Banning the Bible: Did It Really Happen in the Medieval World?

Yes, it did. But not the way you were taught in Sunday School. Let me explain. Last week I stood under the Tudor arch of St. Bartholomew the Great in London (unfortunately still marred by scaffolding). If it had been the 16th century, I would have looked out over an open grassy field just outside the [Read More…]

Reassessing the Boston Tea Party

The Boston Tea Party of 1773 was the most provocative Patriot action before the start of the Revolutionary War in 1775. Most Americans vaguely know that the Tea Partiers pitched tea into Boston Harbor, because they were angry about taxes. But what actually provoked the Tea Party? The key instigator was Samuel Adams, a devout [Read More…]

Calvin, Calvinism, and the Institutes

“The whole of sacred doctrine consists of two parts,” wrote John Calvin at the outset of his 1536 Institutes of the Christian Religion, “knowledge of God and of ourselves.” Likewise, in his expanded 1559 edition of the Institutes, Calvin repeated that human wisdom “consists almost entirely of two parts: the knowledge of God and of [Read More…]

Which Spiritual Unrest?

I wrote last time about the failings of prophecy in predicting religious futures. Here is a case-study. In his day, Ray Stannard Baker (1870-1946) was an enormously respected writer and journalist, and a highly intelligent observer of American life. He was a mainstay of the muckraking movement and a leading Progressive, who was close to [Read More…]

Histories of the Future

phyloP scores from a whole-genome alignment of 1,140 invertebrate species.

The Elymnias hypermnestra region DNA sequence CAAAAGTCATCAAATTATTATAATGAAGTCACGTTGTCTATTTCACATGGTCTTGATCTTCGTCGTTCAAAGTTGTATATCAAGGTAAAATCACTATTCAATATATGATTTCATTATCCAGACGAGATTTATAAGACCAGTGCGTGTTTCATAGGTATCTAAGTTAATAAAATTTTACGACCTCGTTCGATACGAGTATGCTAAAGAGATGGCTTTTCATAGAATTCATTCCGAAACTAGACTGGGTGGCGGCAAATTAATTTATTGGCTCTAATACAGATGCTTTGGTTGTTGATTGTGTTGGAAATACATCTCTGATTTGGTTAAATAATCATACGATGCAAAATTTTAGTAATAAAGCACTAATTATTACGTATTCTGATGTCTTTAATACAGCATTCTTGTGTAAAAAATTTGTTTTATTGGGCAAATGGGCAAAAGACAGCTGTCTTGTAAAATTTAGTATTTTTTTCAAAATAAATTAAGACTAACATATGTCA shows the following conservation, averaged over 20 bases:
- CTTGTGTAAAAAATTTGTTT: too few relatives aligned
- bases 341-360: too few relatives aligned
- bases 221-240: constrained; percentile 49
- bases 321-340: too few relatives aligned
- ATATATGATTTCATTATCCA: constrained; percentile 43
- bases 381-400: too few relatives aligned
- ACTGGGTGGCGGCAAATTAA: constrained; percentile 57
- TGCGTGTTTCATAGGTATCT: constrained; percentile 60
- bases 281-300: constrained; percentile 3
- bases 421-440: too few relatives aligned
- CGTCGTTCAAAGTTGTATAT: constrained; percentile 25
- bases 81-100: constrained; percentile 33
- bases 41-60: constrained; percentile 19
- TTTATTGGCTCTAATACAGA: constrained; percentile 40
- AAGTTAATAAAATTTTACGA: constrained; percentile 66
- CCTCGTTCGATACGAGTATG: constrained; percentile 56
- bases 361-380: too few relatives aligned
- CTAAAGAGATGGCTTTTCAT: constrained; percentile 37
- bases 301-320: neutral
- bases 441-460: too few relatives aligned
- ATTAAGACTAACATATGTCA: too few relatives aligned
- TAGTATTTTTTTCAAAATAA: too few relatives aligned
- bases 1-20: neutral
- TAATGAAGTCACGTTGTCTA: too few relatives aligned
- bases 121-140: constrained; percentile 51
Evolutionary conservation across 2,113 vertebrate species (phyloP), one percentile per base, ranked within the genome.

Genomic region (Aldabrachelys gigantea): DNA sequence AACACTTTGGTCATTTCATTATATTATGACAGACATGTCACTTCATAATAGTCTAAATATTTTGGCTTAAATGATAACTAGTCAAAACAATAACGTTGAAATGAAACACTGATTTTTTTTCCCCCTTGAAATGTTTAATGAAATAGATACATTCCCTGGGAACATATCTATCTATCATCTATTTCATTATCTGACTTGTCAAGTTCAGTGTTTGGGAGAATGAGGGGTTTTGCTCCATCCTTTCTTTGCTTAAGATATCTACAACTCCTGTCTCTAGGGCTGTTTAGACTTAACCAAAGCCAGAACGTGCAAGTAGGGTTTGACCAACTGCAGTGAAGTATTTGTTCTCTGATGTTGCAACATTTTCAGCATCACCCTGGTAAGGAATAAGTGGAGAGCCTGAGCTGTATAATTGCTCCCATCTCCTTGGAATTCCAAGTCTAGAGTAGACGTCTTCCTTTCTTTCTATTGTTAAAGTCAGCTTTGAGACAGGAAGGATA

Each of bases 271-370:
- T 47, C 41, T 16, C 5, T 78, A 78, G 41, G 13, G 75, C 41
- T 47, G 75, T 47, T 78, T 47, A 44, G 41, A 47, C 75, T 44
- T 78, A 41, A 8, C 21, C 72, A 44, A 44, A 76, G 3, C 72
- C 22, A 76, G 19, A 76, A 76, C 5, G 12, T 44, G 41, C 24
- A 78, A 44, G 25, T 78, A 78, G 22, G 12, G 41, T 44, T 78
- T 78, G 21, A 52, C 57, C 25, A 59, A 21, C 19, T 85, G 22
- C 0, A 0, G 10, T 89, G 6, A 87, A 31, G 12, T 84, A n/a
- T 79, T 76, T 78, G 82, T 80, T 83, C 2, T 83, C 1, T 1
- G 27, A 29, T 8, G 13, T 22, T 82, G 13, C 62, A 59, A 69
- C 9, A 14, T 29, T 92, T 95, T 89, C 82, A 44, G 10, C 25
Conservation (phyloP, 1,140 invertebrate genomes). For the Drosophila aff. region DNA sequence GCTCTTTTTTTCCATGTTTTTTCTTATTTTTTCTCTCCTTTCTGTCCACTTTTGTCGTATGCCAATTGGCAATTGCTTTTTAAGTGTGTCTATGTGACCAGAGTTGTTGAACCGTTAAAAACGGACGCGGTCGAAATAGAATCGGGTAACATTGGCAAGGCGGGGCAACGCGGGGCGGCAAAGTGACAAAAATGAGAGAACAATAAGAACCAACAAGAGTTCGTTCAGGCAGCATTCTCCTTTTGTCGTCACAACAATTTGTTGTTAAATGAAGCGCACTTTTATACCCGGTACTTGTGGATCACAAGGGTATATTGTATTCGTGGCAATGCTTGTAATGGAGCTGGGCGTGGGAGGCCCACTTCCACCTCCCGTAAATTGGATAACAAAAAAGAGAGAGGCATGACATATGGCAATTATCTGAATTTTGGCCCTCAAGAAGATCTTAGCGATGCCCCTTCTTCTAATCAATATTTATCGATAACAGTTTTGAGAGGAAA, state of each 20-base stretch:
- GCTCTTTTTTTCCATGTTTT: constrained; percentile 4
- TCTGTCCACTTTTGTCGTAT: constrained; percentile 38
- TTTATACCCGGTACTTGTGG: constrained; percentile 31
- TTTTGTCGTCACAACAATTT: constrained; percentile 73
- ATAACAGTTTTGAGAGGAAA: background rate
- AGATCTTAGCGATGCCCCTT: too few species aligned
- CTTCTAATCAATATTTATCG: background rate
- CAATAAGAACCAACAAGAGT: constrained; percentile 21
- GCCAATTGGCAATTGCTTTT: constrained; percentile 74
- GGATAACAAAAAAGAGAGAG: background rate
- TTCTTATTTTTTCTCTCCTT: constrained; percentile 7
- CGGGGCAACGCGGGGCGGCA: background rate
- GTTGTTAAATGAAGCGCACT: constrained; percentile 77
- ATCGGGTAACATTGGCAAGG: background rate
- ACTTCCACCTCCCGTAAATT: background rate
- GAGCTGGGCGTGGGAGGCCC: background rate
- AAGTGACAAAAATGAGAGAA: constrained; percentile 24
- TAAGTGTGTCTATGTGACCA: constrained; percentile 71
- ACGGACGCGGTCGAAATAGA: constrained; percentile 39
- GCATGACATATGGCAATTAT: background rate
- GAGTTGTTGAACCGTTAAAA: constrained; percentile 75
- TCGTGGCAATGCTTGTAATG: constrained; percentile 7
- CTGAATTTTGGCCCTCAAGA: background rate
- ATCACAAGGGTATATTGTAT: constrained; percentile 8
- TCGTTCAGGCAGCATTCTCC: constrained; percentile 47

Has anyone ever collected predictions of the future of religion, whether in a book or a website? The most famous are those that predict the vast growth or decline of some faith, projections that prove to be hilariously inaccurate – eg Thomas Jefferson’s view from 1822 that Unitarians would become the dominant religion in the [Read More…]

The Rise of “Abrahamic Religions”

Most semesters, I teach a course my university titled “Religions of the West.” Given my own background of research and writing, I at first considered pretending that the “West” meant the “American West” and having my students discuss Native American spirituality, Spanish missions, and Mormonism. Alas, “Religions of the West” meant the broader histories of [Read More…]

The Limits of Evangelical Identity Politics

Jimmy Carter’s born-again credentials drew many evangelicals to the polls in 1976. Evangelicals who had never campaigned for a candidate campaigned for Carter. Jerry Falwell, future founder of the Moral Majority, encouraged evangelicals to vote for the Democratic candidate. Pat Robertson, who claimed credit for Carter’s win in the Pennsylvania primary, hosted the candidate on [Read More…]

Edmund Burke, Trumpism, and the Worst of Both Worlds

I recently read Yuval Levin’s engaging The Great Debate: Edmund Burke, Thomas Paine, and the Birth of Right and Left. This book is a great example of how good writers can bring high-level intellectual history to a general audience. Levin shows how Paine defended revolutions (both American and French) that he saw as aligning with [Read More…]

The Last Crusade?

Whatever happened to America’s crusades? Once upon a time, crusades were an integral part of American rhetoric, indicating a noble or righteous struggle inspired by higher motives. All sorts of political causes were “crusades”, not to mention the overtly military ones. You actually could write an excellent history of American religion and reform through the [Read More…]

The Puritan Way of Seeing Christ

Several years ago, my co-blogger Philip Jenkins penned a thoughtful post on Protestant iconoclasm, its centrality to the Reformation, and its resemblance to Muslim iconoclasm. The “stripping of the altars,” to borrow Eamon Duffy’s phrase, was — per Jenkins — “one of the greatest catastrophes that ever befell Europe.” No argument here. Still, in Deborah [Read More…]